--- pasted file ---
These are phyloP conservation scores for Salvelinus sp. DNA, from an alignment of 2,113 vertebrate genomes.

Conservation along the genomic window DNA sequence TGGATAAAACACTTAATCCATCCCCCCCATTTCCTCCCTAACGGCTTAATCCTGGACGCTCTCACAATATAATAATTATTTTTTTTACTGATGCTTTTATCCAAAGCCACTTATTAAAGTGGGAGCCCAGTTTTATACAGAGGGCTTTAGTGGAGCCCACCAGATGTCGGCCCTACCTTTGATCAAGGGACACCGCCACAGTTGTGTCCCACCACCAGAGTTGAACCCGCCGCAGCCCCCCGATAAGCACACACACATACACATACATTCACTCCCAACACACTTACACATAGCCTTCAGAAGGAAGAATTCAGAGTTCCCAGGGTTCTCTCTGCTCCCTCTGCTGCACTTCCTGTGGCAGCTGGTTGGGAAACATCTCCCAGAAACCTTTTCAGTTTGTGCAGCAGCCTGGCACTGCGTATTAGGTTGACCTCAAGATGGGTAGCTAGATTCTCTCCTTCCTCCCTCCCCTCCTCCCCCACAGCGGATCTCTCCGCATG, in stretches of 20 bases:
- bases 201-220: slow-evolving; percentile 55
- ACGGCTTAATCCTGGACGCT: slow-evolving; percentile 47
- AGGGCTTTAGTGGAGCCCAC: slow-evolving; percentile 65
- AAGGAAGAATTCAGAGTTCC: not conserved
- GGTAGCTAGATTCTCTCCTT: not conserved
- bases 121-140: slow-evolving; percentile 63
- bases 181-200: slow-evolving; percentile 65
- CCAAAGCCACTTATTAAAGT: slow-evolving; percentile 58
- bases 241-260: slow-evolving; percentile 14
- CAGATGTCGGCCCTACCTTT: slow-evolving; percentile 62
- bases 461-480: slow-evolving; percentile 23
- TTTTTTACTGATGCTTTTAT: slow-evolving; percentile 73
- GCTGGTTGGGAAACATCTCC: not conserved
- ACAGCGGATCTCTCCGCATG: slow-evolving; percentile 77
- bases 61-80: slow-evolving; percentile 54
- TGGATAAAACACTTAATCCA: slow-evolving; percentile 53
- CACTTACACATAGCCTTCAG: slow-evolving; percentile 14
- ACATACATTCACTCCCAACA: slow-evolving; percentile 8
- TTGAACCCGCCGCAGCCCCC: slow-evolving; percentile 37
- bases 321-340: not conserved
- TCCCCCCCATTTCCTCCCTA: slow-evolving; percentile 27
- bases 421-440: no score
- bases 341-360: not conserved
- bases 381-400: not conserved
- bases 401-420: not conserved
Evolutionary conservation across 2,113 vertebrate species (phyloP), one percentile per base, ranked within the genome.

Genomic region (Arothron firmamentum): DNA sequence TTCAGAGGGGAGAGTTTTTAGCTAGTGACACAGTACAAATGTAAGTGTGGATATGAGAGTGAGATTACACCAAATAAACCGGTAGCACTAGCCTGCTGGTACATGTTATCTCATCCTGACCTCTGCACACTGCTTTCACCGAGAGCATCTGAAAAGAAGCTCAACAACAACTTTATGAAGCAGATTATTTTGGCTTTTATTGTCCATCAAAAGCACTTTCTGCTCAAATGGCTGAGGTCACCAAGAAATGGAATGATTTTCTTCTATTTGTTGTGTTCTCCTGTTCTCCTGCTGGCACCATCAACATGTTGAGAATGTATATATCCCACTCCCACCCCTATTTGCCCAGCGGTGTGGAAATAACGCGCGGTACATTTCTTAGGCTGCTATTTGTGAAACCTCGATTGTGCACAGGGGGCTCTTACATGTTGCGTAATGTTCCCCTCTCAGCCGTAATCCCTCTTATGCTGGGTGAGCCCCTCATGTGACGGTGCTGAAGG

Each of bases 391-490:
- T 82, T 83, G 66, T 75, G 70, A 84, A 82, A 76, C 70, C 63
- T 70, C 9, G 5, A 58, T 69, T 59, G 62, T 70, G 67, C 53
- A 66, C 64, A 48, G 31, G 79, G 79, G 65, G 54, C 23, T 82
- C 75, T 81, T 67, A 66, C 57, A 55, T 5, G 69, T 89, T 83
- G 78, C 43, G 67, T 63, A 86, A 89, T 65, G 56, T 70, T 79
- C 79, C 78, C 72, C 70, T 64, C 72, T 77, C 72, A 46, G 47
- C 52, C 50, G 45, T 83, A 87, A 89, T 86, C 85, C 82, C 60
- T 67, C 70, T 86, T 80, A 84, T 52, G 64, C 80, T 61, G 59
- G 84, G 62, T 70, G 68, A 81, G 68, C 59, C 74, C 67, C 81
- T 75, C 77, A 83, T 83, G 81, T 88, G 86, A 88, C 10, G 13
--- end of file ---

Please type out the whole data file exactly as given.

These are phyloP conservation scores for Salvelinus sp. DNA, from an alignment of 2,113 vertebrate genomes.

Conservation along the genomic window DNA sequence TGGATAAAACACTTAATCCATCCCCCCCATTTCCTCCCTAACGGCTTAATCCTGGACGCTCTCACAATATAATAATTATTTTTTTTACTGATGCTTTTATCCAAAGCCACTTATTAAAGTGGGAGCCCAGTTTTATACAGAGGGCTTTAGTGGAGCCCACCAGATGTCGGCCCTACCTTTGATCAAGGGACACCGCCACAGTTGTGTCCCACCACCAGAGTTGAACCCGCCGCAGCCCCCCGATAAGCACACACACATACACATACATTCACTCCCAACACACTTACACATAGCCTTCAGAAGGAAGAATTCAGAGTTCCCAGGGTTCTCTCTGCTCCCTCTGCTGCACTTCCTGTGGCAGCTGGTTGGGAAACATCTCCCAGAAACCTTTTCAGTTTGTGCAGCAGCCTGGCACTGCGTATTAGGTTGACCTCAAGATGGGTAGCTAGATTCTCTCCTTCCTCCCTCCCCTCCTCCCCCACAGCGGATCTCTCCGCATG, in stretches of 20 bases:
- bases 201-220: slow-evolving; percentile 55
- ACGGCTTAATCCTGGACGCT: slow-evolving; percentile 47
- AGGGCTTTAGTGGAGCCCAC: slow-evolving; percentile 65
- AAGGAAGAATTCAGAGTTCC: not conserved
- GGTAGCTAGATTCTCTCCTT: not conserved
- bases 121-140: slow-evolving; percentile 63
- bases 181-200: slow-evolving; percentile 65
- CCAAAGCCACTTATTAAAGT: slow-evolving; percentile 58
- bases 241-260: slow-evolving; percentile 14
- CAGATGTCGGCCCTACCTTT: slow-evolving; percentile 62
- bases 461-480: slow-evolving; percentile 23
- TTTTTTACTGATGCTTTTAT: slow-evolving; percentile 73
- GCTGGTTGGGAAACATCTCC: not conserved
- ACAGCGGATCTCTCCGCATG: slow-evolving; percentile 77
- bases 61-80: slow-evolving; percentile 54
- TGGATAAAACACTTAATCCA: slow-evolving; percentile 53
- CACTTACACATAGCCTTCAG: slow-evolving; percentile 14
- ACATACATTCACTCCCAACA: slow-evolving; percentile 8
- TTGAACCCGCCGCAGCCCCC: slow-evolving; percentile 37
- bases 321-340: not conserved
- TCCCCCCCATTTCCTCCCTA: slow-evolving; percentile 27
- bases 421-440: no score
- bases 341-360: not conserved
- bases 381-400: not conserved
- bases 401-420: not conserved
Evolutionary conservation across 2,113 vertebrate species (phyloP), one percentile per base, ranked within the genome.

Genomic region (Arothron firmamentum): DNA sequence TTCAGAGGGGAGAGTTTTTAGCTAGTGACACAGTACAAATGTAAGTGTGGATATGAGAGTGAGATTACACCAAATAAACCGGTAGCACTAGCCTGCTGGTACATGTTATCTCATCCTGACCTCTGCACACTGCTTTCACCGAGAGCATCTGAAAAGAAGCTCAACAACAACTTTATGAAGCAGATTATTTTGGCTTTTATTGTCCATCAAAAGCACTTTCTGCTCAAATGGCTGAGGTCACCAAGAAATGGAATGATTTTCTTCTATTTGTTGTGTTCTCCTGTTCTCCTGCTGGCACCATCAACATGTTGAGAATGTATATATCCCACTCCCACCCCTATTTGCCCAGCGGTGTGGAAATAACGCGCGGTACATTTCTTAGGCTGCTATTTGTGAAACCTCGATTGTGCACAGGGGGCTCTTACATGTTGCGTAATGTTCCCCTCTCAGCCGTAATCCCTCTTATGCTGGGTGAGCCCCTCATGTGACGGTGCTGAAGG

Each of bases 391-490:
- T 82, T 83, G 66, T 75, G 70, A 84, A 82, A 76, C 70, C 63
- T 70, C 9, G 5, A 58, T 69, T 59, G 62, T 70, G 67, C 53
- A 66, C 64, A 48, G 31, G 79, G 79, G 65, G 54, C 23, T 82
- C 75, T 81, T 67, A 66, C 57, A 55, T 5, G 69, T 89, T 83
- G 78, C 43, G 67, T 63, A 86, A 89, T 65, G 56, T 70, T 79
- C 79, C 78, C 72, C 70, T 64, C 72, T 77, C 72, A 46, G 47
- C 52, C 50, G 45, T 83, A 87, A 89, T 86, C 85, C 82, C 60
- T 67, C 70, T 86, T 80, A 84, T 52, G 64, C 80, T 61, G 59
- G 84, G 62, T 70, G 68, A 81, G 68, C 59, C 74, C 67, C 81
- T 75, C 77, A 83, T 83, G 81, T 88, G 86, A 88, C 10, G 13